A conceptual framework to model social determinants of COVID-19 vaccination uptake among underserved homeless populations.

Haidar S Roederer T Allaire C Mollo B Vincent C Bonmarin I Mosnier M Richard E Vandentorren S
Vaccine: X 2024 Jun ; 18; . doi: 10.1016/j.jvacx.2024.100472. Epub 2024 03 14


BACKGROUND:  Homeless people have a higher risk of COVID-19 infection, linked to several social, economic and environmental determinants, frequent comorbidities, obstacles to exercising their constitutional social and health rights, poor medical cover, and insufficient use of the healthcare system. Data on COVID-19 vaccine uptake and its main determinants are lacking for this underserved population.

OBJECTIVES:  To construct and test a conceptual framework to model structural social determinants of COVID-19 vaccine uptake among underserved homeless populations, and to test this model to identify the determinants of COVID-19 vaccine uptake on the homeless population living in two metropolitan areas in France.

METHODS:  We implemented a multicenter cross-sectional survey from 15/11/2021 to 22/12/2021 in homeless adults in the city of Marseille and in the greater Paris area. Persons sheltered in migrant worker hostels or in emergency social shelters, members of the COVID HOMELESS cohort study in Marseille, and Travelers living in traditional housing were all eligible. A standardized face-to-face questionnaire was administered to the participants where they lived in various languages by trained interviewers. We used structural equation modeling to analyze the structural social determinants of COVID-19 vaccine uptake, the latter defined as receiving at least one dose.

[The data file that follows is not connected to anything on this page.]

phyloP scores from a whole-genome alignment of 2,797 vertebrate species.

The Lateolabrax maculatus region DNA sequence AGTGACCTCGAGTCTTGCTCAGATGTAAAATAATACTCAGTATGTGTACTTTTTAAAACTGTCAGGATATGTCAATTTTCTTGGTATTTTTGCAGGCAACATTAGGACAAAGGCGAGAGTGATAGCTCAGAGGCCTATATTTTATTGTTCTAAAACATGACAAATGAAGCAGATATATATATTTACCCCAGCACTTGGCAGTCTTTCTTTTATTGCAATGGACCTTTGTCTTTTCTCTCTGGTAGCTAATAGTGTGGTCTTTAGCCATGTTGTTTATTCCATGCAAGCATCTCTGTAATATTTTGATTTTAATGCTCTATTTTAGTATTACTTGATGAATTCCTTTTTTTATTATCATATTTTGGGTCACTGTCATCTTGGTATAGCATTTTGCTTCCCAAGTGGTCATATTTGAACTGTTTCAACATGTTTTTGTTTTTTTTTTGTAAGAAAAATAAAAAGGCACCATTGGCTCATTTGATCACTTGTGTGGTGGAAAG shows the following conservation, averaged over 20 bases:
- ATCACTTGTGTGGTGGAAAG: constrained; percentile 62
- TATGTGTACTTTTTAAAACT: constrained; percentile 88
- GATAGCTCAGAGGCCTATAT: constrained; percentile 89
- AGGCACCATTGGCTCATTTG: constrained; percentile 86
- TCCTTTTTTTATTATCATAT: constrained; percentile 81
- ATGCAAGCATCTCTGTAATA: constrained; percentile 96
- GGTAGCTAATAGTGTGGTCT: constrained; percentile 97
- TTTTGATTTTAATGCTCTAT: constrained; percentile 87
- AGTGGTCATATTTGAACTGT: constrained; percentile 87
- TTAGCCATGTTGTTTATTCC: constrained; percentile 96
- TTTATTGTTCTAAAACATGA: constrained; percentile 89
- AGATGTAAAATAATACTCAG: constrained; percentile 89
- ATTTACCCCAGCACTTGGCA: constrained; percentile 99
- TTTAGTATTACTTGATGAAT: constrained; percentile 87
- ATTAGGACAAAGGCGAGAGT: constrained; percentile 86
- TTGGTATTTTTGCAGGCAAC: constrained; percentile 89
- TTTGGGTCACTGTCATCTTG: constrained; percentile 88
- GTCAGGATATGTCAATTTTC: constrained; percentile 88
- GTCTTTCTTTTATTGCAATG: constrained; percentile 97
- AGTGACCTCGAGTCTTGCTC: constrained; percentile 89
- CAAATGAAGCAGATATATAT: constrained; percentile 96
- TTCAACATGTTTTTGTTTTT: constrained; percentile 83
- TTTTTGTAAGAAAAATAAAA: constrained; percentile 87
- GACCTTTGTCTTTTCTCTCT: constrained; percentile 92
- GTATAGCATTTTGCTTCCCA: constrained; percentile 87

RESULTS:  The participation rate was 64 %, accounting for 3811 participants. There were three main factors associated with greater vaccine uptake: i) which included having a personal general practitioner (β = 0.05, p < 0.05), healthcare cover (β = 0.05, p < 0.05), and somebody to accompany the participant for medical appointments (β = -0.04, p < 0.05); ii) which included attitudes towards vaccination (β = 0.55, p < 0.05), press- and poster-based information (β = 0.03, p < 0.05), and vaccination history (β = 0.03, p < 0.05); iii) (β = 0.13, p < 0.05) (β = 0.04, p < 0.05).

CONCLUSION:  Our results highlight that housing exclusion is a structural social determinant of COVID-19 vaccine uptake in homeless people in France. They also underline the role which opportunity and motivation play in improving uptake in this underserved homeless population.

© 2024 The Author(s).